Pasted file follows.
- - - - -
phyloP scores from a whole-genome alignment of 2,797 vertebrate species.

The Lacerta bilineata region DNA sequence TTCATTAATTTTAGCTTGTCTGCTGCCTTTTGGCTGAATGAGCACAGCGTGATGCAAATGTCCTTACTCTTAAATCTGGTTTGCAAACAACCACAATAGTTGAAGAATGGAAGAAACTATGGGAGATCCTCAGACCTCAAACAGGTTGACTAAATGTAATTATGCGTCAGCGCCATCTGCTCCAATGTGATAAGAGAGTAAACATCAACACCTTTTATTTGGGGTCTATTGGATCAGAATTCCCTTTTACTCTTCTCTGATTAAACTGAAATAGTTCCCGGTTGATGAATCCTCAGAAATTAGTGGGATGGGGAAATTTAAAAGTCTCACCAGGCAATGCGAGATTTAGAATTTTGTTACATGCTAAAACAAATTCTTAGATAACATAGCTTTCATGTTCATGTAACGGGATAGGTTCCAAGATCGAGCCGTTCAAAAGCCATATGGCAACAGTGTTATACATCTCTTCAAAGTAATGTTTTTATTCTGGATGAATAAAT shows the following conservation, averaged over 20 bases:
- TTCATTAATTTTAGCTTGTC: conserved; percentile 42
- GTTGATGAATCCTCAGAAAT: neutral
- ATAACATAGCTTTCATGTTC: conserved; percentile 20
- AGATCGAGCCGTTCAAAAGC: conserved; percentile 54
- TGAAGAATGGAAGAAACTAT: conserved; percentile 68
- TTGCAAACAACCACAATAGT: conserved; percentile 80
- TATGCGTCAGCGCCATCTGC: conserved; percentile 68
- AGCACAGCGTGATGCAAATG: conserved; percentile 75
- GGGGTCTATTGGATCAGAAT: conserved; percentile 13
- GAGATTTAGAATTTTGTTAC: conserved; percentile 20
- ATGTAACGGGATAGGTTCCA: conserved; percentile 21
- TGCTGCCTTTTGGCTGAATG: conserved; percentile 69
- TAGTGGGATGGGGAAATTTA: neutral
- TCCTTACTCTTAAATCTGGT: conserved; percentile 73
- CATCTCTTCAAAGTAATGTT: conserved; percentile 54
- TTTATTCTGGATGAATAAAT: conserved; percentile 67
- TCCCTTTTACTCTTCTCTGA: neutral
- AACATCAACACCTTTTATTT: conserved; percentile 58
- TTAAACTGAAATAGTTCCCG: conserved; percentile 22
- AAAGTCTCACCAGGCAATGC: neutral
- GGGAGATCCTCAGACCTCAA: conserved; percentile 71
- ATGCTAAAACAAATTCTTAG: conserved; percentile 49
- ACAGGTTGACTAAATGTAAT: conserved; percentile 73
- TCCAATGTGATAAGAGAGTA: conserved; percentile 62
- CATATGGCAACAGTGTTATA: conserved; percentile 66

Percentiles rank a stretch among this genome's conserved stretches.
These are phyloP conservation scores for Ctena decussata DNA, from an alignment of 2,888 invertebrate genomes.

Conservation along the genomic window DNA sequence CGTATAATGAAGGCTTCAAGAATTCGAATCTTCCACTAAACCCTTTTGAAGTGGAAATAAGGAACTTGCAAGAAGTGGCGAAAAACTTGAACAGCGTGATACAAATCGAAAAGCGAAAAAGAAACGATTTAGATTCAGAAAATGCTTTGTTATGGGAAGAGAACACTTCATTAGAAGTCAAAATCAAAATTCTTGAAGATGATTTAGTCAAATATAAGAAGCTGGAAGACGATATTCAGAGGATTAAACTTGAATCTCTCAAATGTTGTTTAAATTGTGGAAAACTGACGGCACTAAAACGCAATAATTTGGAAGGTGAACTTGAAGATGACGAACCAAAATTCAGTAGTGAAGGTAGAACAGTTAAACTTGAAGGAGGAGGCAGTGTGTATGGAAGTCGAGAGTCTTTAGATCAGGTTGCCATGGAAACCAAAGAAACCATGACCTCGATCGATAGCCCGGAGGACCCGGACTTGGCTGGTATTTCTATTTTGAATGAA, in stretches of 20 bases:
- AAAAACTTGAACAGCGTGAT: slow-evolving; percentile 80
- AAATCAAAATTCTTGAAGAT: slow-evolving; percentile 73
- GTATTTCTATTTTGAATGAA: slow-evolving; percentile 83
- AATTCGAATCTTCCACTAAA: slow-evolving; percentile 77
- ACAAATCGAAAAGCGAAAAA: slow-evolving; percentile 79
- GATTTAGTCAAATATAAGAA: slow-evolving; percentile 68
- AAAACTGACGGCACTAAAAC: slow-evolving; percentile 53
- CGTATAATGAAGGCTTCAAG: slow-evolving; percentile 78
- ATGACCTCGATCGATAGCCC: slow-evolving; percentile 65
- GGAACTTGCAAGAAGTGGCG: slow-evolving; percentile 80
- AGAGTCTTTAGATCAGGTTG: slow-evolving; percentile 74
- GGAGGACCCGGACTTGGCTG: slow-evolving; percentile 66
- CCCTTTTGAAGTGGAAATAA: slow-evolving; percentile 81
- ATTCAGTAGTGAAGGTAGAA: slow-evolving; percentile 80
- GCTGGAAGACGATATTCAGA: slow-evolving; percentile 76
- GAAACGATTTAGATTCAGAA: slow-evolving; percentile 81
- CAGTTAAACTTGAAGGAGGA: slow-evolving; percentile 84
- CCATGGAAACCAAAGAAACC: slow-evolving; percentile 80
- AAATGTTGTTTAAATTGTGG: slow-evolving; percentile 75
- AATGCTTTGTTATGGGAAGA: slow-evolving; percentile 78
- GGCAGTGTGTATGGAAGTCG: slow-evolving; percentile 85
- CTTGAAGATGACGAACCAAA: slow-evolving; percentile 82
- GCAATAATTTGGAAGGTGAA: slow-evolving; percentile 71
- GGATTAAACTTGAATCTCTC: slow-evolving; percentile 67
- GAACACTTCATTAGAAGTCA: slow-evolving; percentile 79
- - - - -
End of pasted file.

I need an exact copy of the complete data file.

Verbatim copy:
phyloP scores from a whole-genome alignment of 2,797 vertebrate species.

The Lacerta bilineata region DNA sequence TTCATTAATTTTAGCTTGTCTGCTGCCTTTTGGCTGAATGAGCACAGCGTGATGCAAATGTCCTTACTCTTAAATCTGGTTTGCAAACAACCACAATAGTTGAAGAATGGAAGAAACTATGGGAGATCCTCAGACCTCAAACAGGTTGACTAAATGTAATTATGCGTCAGCGCCATCTGCTCCAATGTGATAAGAGAGTAAACATCAACACCTTTTATTTGGGGTCTATTGGATCAGAATTCCCTTTTACTCTTCTCTGATTAAACTGAAATAGTTCCCGGTTGATGAATCCTCAGAAATTAGTGGGATGGGGAAATTTAAAAGTCTCACCAGGCAATGCGAGATTTAGAATTTTGTTACATGCTAAAACAAATTCTTAGATAACATAGCTTTCATGTTCATGTAACGGGATAGGTTCCAAGATCGAGCCGTTCAAAAGCCATATGGCAACAGTGTTATACATCTCTTCAAAGTAATGTTTTTATTCTGGATGAATAAAT shows the following conservation, averaged over 20 bases:
- TTCATTAATTTTAGCTTGTC: conserved; percentile 42
- GTTGATGAATCCTCAGAAAT: neutral
- ATAACATAGCTTTCATGTTC: conserved; percentile 20
- AGATCGAGCCGTTCAAAAGC: conserved; percentile 54
- TGAAGAATGGAAGAAACTAT: conserved; percentile 68
- TTGCAAACAACCACAATAGT: conserved; percentile 80
- TATGCGTCAGCGCCATCTGC: conserved; percentile 68
- AGCACAGCGTGATGCAAATG: conserved; percentile 75
- GGGGTCTATTGGATCAGAAT: conserved; percentile 13
- GAGATTTAGAATTTTGTTAC: conserved; percentile 20
- ATGTAACGGGATAGGTTCCA: conserved; percentile 21
- TGCTGCCTTTTGGCTGAATG: conserved; percentile 69
- TAGTGGGATGGGGAAATTTA: neutral
- TCCTTACTCTTAAATCTGGT: conserved; percentile 73
- CATCTCTTCAAAGTAATGTT: conserved; percentile 54
- TTTATTCTGGATGAATAAAT: conserved; percentile 67
- TCCCTTTTACTCTTCTCTGA: neutral
- AACATCAACACCTTTTATTT: conserved; percentile 58
- TTAAACTGAAATAGTTCCCG: conserved; percentile 22
- AAAGTCTCACCAGGCAATGC: neutral
- GGGAGATCCTCAGACCTCAA: conserved; percentile 71
- ATGCTAAAACAAATTCTTAG: conserved; percentile 49
- ACAGGTTGACTAAATGTAAT: conserved; percentile 73
- TCCAATGTGATAAGAGAGTA: conserved; percentile 62
- CATATGGCAACAGTGTTATA: conserved; percentile 66

Percentiles rank a stretch among this genome's conserved stretches.
These are phyloP conservation scores for Ctena decussata DNA, from an alignment of 2,888 invertebrate genomes.

Conservation along the genomic window DNA sequence CGTATAATGAAGGCTTCAAGAATTCGAATCTTCCACTAAACCCTTTTGAAGTGGAAATAAGGAACTTGCAAGAAGTGGCGAAAAACTTGAACAGCGTGATACAAATCGAAAAGCGAAAAAGAAACGATTTAGATTCAGAAAATGCTTTGTTATGGGAAGAGAACACTTCATTAGAAGTCAAAATCAAAATTCTTGAAGATGATTTAGTCAAATATAAGAAGCTGGAAGACGATATTCAGAGGATTAAACTTGAATCTCTCAAATGTTGTTTAAATTGTGGAAAACTGACGGCACTAAAACGCAATAATTTGGAAGGTGAACTTGAAGATGACGAACCAAAATTCAGTAGTGAAGGTAGAACAGTTAAACTTGAAGGAGGAGGCAGTGTGTATGGAAGTCGAGAGTCTTTAGATCAGGTTGCCATGGAAACCAAAGAAACCATGACCTCGATCGATAGCCCGGAGGACCCGGACTTGGCTGGTATTTCTATTTTGAATGAA, in stretches of 20 bases:
- AAAAACTTGAACAGCGTGAT: slow-evolving; percentile 80
- AAATCAAAATTCTTGAAGAT: slow-evolving; percentile 73
- GTATTTCTATTTTGAATGAA: slow-evolving; percentile 83
- AATTCGAATCTTCCACTAAA: slow-evolving; percentile 77
- ACAAATCGAAAAGCGAAAAA: slow-evolving; percentile 79
- GATTTAGTCAAATATAAGAA: slow-evolving; percentile 68
- AAAACTGACGGCACTAAAAC: slow-evolving; percentile 53
- CGTATAATGAAGGCTTCAAG: slow-evolving; percentile 78
- ATGACCTCGATCGATAGCCC: slow-evolving; percentile 65
- GGAACTTGCAAGAAGTGGCG: slow-evolving; percentile 80
- AGAGTCTTTAGATCAGGTTG: slow-evolving; percentile 74
- GGAGGACCCGGACTTGGCTG: slow-evolving; percentile 66
- CCCTTTTGAAGTGGAAATAA: slow-evolving; percentile 81
- ATTCAGTAGTGAAGGTAGAA: slow-evolving; percentile 80
- GCTGGAAGACGATATTCAGA: slow-evolving; percentile 76
- GAAACGATTTAGATTCAGAA: slow-evolving; percentile 81
- CAGTTAAACTTGAAGGAGGA: slow-evolving; percentile 84
- CCATGGAAACCAAAGAAACC: slow-evolving; percentile 80
- AAATGTTGTTTAAATTGTGG: slow-evolving; percentile 75
- AATGCTTTGTTATGGGAAGA: slow-evolving; percentile 78
- GGCAGTGTGTATGGAAGTCG: slow-evolving; percentile 85
- CTTGAAGATGACGAACCAAA: slow-evolving; percentile 82
- GCAATAATTTGGAAGGTGAA: slow-evolving; percentile 71
- GGATTAAACTTGAATCTCTC: slow-evolving; percentile 67
- GAACACTTCATTAGAAGTCA: slow-evolving; percentile 79